Published: Sun, February 11, 2018
Tech | By Tabitha Holland

3.8 billion miles! New Horizons spacecraft sends pictures from farthest vantage point

3.8 billion miles! New Horizons spacecraft sends pictures from farthest vantage point

Voyager-1 held up its record-breaking record for almost 27 years, until December 5, 2017, when New Horizons took a photo at 6,099,413,760 km from Earth. On 5 December, 2017, the spacecraft, which covers over one million kilometres of space per day, was 6.12 billion kilometres from Earth, when it captured an image of the "Wishing Well" open star cluster - making it the "farthest image ever made from Earth". With its latest wake-up, it broke the record for the farthest image humanity has ever taken away from Earth. That picture was part of a composite of 60 images looking back at the solar system, on February 14, 1990, when Voyager was 3.75 billion miles (6.06 billion kilometers, or about 40.5 astronomical units [AU]) from Earth. Another famous space probe, Voyager 1, was the previous record holder for over 27 years. Since then, New Horizons has been speeding beyond our solar system and toward the distant Kuiper Belt, where it has centered on three objects: a star group called the Wishing Well and two objects in the Kuiper Belt, which you see above.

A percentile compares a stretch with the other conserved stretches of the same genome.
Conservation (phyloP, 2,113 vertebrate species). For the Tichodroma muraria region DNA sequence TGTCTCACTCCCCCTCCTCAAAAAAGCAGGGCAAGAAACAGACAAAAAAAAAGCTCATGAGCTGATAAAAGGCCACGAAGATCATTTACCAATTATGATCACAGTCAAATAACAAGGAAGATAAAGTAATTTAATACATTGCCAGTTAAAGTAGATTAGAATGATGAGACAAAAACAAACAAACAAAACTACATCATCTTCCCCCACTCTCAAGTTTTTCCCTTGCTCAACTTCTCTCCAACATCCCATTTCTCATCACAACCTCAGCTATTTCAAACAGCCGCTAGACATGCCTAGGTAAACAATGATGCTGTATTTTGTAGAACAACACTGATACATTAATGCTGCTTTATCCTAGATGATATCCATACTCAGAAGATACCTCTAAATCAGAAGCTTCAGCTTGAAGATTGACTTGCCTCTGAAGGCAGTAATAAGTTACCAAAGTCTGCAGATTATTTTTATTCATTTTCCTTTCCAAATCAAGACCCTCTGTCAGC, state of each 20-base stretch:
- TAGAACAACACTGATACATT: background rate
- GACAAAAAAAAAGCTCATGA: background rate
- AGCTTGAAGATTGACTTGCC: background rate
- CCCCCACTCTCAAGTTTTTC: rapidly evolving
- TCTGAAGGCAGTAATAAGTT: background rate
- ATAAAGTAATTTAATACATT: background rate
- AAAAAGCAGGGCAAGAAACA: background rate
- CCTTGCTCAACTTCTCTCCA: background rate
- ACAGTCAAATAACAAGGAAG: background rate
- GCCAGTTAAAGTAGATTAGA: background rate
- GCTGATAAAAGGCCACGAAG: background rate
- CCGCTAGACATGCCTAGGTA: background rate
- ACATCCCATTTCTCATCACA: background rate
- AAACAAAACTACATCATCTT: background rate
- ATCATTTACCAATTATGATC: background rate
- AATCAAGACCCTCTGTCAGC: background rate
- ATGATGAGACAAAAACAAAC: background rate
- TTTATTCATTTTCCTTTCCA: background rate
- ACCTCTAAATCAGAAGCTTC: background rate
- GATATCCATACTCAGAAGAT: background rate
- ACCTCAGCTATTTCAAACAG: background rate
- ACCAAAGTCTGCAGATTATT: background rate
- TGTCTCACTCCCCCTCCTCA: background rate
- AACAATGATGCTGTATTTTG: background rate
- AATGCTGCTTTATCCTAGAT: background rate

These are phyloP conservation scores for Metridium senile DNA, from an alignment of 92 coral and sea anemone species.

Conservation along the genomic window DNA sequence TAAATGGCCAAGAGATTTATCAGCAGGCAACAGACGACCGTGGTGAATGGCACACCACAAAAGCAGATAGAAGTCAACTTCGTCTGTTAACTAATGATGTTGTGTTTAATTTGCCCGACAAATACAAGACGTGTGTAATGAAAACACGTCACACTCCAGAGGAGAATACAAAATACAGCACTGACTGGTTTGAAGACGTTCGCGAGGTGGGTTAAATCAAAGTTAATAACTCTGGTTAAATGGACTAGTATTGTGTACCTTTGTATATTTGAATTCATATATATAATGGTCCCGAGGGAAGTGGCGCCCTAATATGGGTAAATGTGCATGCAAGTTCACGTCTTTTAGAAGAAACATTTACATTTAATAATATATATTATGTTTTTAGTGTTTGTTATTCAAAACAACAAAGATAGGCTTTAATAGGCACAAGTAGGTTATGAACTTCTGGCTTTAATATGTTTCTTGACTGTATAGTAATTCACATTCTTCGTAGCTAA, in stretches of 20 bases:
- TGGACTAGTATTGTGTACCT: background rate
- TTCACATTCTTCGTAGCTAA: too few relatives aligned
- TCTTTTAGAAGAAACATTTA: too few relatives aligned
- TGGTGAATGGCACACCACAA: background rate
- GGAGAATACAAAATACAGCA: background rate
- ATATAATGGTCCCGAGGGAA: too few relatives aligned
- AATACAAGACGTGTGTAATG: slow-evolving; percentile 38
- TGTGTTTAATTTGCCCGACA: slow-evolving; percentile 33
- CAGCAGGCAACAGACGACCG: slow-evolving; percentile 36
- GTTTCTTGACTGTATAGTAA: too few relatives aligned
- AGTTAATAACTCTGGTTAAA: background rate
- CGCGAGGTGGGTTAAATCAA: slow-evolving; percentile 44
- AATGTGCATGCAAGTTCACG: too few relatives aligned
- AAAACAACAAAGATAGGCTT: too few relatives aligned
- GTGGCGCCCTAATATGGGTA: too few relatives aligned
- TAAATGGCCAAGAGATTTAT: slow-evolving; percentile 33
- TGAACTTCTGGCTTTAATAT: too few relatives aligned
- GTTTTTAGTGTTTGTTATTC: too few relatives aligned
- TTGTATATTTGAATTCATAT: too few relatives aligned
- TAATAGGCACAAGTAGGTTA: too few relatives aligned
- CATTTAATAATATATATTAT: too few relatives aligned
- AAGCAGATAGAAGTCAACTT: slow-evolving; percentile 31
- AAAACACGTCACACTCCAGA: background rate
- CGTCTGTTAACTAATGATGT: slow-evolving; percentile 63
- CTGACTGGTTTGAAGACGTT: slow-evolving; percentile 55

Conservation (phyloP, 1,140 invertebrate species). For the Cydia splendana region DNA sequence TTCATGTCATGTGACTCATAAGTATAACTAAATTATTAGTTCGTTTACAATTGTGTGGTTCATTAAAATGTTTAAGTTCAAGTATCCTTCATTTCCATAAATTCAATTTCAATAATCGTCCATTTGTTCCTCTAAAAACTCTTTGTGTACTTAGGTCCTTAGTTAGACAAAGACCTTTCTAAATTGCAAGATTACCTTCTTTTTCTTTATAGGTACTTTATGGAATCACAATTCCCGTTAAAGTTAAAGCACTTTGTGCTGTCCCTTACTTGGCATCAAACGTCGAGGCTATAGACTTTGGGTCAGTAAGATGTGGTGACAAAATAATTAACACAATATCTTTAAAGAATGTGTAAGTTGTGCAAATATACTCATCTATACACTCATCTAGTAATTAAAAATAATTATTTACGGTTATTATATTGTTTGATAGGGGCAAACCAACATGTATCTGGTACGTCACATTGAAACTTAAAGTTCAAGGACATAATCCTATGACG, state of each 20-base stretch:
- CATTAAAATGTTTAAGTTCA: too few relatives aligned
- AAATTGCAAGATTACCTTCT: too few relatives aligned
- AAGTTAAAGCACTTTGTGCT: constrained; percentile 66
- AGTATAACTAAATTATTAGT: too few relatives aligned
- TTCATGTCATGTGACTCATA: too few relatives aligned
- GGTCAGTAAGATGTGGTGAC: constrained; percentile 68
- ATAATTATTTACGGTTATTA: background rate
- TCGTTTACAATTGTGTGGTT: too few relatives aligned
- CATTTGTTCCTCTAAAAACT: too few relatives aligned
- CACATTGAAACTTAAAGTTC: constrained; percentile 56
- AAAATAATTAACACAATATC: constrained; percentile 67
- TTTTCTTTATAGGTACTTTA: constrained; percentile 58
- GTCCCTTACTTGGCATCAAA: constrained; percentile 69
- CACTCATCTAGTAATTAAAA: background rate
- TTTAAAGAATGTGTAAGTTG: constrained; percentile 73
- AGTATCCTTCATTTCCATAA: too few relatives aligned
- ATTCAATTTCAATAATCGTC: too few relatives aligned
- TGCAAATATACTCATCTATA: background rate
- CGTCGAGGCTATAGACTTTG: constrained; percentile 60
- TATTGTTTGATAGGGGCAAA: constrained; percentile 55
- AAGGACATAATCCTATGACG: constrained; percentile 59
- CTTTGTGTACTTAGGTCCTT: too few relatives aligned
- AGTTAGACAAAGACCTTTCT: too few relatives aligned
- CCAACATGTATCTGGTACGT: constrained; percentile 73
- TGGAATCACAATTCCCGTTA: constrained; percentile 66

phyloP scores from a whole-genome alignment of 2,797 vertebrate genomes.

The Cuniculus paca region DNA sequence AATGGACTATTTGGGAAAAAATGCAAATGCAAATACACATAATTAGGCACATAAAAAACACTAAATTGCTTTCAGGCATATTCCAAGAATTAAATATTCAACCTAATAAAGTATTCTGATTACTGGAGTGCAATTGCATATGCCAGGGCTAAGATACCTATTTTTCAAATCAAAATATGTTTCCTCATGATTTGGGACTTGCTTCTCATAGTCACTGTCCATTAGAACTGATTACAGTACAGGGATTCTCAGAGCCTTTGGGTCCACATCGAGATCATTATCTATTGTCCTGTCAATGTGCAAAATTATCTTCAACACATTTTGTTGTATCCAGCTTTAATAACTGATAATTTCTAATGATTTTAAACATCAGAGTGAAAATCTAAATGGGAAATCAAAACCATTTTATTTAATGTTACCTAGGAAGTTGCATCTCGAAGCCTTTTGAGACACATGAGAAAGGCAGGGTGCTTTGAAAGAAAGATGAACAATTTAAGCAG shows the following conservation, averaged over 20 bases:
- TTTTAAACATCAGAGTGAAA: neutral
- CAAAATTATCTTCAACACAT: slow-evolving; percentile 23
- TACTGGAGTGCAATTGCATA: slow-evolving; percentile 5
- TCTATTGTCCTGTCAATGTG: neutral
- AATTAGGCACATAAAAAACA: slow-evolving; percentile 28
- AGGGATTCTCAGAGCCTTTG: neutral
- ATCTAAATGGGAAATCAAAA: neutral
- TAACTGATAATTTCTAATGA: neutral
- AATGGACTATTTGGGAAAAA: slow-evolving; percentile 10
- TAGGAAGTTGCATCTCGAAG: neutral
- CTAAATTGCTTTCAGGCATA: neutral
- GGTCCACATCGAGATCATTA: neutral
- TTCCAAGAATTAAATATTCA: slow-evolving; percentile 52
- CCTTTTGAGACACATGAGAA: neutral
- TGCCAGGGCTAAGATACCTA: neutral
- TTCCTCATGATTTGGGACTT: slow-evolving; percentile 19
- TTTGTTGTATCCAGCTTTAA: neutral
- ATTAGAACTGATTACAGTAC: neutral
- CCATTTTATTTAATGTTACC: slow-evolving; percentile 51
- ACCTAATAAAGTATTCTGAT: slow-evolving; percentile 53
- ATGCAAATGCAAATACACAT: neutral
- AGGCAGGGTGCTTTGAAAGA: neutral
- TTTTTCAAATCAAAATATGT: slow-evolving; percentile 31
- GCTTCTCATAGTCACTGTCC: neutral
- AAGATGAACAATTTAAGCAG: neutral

New Horizons is the fifth spacecraft to go beyond the outer planets of our solar systems, so is in a prime position to break a few records. Or restarted. The probe is periodically in communication with the mission team as it closes in on its next target, a Kuiper Belt object (or perhaps even two paired objects) known as 2014 MU69.


While some of the images we snap of the cosmos are stunning enough to look like artwork, sometimes the least interesting images are just as impressive for the effort it took to take it. "Mission scientists study the images to determine the objects' shapes and surface properties, and to check for moons and rings", says NASA. According to the principal investigator of the mission, Alan Stern, New Horizons has been a first-run operation: first exploring Pluto is also the first to track the Kuiper Belt, and-in addition-the fastest spacecraft ever launched.

Launched in 2006, New Horizons spacecraft is created to explore worlds at the our solar system.


The New Horizons spacecraft is healthy and is now in hibernation. "And now, we've been able to make images farther from Earth than any spacecraft in history". It's not just taking awesome photos on its path, but also carrying measurements of the plasma, dust and neutral-gas environment along the way, enabling astronomers to better understand the outskirts of our solar system. To get there, New Horizons is trucking: It travels more than 700,000 miles (1.1 million km) a day. The transmission rate for New Horizons is only about 2 kilobits per second.

New Horizons is still on an active mission to visit the Kuiper Belt.


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